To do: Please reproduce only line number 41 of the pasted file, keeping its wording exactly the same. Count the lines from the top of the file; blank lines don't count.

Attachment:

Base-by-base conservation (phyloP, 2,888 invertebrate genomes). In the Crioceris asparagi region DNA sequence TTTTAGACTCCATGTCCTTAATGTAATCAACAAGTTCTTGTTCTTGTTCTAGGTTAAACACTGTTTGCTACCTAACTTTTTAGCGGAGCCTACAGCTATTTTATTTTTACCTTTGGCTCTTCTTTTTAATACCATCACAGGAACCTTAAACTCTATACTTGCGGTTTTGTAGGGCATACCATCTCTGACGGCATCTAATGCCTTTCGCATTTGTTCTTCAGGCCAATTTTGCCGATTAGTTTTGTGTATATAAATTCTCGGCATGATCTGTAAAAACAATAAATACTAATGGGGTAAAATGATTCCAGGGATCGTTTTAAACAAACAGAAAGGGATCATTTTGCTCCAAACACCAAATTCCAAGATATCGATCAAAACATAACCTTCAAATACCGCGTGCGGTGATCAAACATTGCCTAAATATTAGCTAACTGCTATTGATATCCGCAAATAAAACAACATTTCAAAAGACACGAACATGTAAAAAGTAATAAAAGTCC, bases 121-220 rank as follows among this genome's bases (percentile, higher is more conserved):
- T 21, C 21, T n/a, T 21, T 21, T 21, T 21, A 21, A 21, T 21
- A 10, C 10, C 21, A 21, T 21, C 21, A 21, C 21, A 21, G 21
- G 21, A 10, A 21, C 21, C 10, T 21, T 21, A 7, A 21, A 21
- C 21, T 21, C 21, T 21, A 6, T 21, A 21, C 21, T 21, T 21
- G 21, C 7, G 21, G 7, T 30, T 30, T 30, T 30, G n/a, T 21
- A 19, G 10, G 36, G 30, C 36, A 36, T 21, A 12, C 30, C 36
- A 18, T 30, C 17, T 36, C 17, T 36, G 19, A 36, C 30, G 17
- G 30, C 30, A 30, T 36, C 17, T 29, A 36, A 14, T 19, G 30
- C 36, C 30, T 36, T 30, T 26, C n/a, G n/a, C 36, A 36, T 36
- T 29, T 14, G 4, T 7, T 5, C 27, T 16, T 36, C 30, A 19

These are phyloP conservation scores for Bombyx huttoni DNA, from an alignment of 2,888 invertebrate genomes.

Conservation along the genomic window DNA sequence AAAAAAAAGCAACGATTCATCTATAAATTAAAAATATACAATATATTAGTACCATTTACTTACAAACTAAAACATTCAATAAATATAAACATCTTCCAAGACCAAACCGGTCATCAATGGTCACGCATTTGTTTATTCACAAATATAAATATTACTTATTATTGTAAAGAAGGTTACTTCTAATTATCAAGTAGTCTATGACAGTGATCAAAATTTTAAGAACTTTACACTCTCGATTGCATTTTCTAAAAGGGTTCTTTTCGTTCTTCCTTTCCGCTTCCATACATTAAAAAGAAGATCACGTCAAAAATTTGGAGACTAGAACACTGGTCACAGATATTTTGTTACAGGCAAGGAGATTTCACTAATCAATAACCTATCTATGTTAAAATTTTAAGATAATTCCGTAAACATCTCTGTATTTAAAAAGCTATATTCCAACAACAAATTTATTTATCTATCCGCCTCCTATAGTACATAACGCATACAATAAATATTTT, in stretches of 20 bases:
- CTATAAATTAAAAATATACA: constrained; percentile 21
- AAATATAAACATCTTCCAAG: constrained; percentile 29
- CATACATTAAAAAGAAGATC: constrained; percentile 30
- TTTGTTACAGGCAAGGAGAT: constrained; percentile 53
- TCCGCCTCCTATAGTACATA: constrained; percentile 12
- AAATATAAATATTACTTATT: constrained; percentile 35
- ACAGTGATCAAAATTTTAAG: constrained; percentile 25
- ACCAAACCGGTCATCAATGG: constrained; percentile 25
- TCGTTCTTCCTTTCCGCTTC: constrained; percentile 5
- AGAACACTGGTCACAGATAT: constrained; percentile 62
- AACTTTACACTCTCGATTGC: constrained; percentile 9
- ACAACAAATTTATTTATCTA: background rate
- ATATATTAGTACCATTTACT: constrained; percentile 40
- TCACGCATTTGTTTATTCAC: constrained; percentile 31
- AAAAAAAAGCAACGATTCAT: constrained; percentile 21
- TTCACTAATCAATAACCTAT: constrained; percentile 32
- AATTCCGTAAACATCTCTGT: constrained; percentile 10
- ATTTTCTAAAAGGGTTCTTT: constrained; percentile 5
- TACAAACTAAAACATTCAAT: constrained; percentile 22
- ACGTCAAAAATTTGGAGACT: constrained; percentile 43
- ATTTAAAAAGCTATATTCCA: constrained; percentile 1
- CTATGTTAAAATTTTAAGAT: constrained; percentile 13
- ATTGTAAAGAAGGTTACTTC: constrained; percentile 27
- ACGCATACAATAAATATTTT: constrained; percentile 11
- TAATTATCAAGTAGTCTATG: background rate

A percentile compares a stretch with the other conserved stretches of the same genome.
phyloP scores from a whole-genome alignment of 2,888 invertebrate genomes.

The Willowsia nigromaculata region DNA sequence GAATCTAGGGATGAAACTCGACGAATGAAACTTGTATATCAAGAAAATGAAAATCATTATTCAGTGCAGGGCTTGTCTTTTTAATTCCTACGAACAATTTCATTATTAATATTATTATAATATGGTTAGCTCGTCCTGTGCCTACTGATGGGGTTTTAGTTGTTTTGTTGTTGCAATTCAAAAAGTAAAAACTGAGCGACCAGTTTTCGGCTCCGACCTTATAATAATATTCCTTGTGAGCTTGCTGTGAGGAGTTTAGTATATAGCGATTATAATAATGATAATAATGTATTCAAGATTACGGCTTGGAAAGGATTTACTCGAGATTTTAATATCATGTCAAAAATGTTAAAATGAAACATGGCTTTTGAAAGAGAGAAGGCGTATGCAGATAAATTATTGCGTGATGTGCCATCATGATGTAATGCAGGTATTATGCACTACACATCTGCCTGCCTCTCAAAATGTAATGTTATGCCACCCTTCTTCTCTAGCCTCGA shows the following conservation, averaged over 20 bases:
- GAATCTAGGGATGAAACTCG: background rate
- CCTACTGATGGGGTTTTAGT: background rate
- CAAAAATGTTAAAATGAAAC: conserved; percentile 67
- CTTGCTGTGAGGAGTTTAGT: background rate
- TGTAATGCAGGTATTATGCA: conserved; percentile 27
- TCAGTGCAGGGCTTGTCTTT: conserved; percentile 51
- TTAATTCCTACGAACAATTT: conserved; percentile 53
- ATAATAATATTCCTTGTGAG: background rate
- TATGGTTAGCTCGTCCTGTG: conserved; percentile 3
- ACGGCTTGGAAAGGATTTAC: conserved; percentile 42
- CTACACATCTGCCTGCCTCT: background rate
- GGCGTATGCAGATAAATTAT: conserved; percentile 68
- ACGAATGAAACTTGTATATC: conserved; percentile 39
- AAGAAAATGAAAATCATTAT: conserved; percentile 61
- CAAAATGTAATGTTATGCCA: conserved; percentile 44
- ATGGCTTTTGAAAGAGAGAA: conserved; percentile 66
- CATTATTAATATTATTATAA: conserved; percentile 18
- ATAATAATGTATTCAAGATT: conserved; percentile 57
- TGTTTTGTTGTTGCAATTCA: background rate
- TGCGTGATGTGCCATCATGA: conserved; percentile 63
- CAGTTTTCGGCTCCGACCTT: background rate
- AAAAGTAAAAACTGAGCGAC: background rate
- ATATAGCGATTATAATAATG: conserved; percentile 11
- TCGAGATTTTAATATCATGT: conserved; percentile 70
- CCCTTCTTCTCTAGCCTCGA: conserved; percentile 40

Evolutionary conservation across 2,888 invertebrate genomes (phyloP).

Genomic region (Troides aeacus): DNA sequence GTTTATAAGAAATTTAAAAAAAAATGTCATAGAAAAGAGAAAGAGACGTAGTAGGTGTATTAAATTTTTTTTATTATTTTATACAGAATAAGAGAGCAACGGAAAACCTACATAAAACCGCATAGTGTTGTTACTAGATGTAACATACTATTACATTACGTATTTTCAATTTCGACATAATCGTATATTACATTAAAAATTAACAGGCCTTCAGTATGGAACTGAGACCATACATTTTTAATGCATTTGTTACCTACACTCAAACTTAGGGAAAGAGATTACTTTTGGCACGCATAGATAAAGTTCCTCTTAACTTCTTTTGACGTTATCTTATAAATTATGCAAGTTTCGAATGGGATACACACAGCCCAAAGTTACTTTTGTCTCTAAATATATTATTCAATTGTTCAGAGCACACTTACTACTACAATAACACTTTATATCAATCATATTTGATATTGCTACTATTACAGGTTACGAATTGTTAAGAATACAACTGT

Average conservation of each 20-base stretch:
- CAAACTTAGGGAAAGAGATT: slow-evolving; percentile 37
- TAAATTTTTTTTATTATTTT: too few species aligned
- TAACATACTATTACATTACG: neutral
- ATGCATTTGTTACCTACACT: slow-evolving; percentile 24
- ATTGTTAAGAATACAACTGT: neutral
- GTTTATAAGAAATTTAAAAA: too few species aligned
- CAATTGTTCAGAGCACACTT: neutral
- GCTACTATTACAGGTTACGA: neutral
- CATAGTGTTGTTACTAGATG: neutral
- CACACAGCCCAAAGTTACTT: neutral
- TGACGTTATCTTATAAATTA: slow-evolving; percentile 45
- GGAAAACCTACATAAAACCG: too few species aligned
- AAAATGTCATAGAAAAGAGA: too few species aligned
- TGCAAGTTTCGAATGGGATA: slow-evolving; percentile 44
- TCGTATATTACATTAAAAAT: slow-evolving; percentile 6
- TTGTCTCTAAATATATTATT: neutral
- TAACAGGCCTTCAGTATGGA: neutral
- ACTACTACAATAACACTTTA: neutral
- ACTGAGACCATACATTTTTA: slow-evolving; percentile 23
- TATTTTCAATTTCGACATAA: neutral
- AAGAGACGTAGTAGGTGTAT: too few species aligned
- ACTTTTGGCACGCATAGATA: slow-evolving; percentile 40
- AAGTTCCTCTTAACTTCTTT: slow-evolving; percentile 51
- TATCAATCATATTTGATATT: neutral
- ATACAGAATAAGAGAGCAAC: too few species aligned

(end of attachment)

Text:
The Willowsia nigromaculata region DNA sequence GAATCTAGGGATGAAACTCGACGAATGAAACTTGTATATCAAGAAAATGAAAATCATTATTCAGTGCAGGGCTTGTCTTTTTAATTCCTACGAACAATTTCATTATTAATATTATTATAATATGGTTAGCTCGTCCTGTGCCTACTGATGGGGTTTTAGTTGTTTTGTTGTTGCAATTCAAAAAGTAAAAACTGAGCGACCAGTTTTCGGCTCCGACCTTATAATAATATTCCTTGTGAGCTTGCTGTGAGGAGTTTAGTATATAGCGATTATAATAATGATAATAATGTATTCAAGATTACGGCTTGGAAAGGATTTACTCGAGATTTTAATATCATGTCAAAAATGTTAAAATGAAACATGGCTTTTGAAAGAGAGAAGGCGTATGCAGATAAATTATTGCGTGATGTGCCATCATGATGTAATGCAGGTATTATGCACTACACATCTGCCTGCCTCTCAAAATGTAATGTTATGCCACCCTTCTTCTCTAGCCTCGA shows the following conservation, averaged over 20 bases: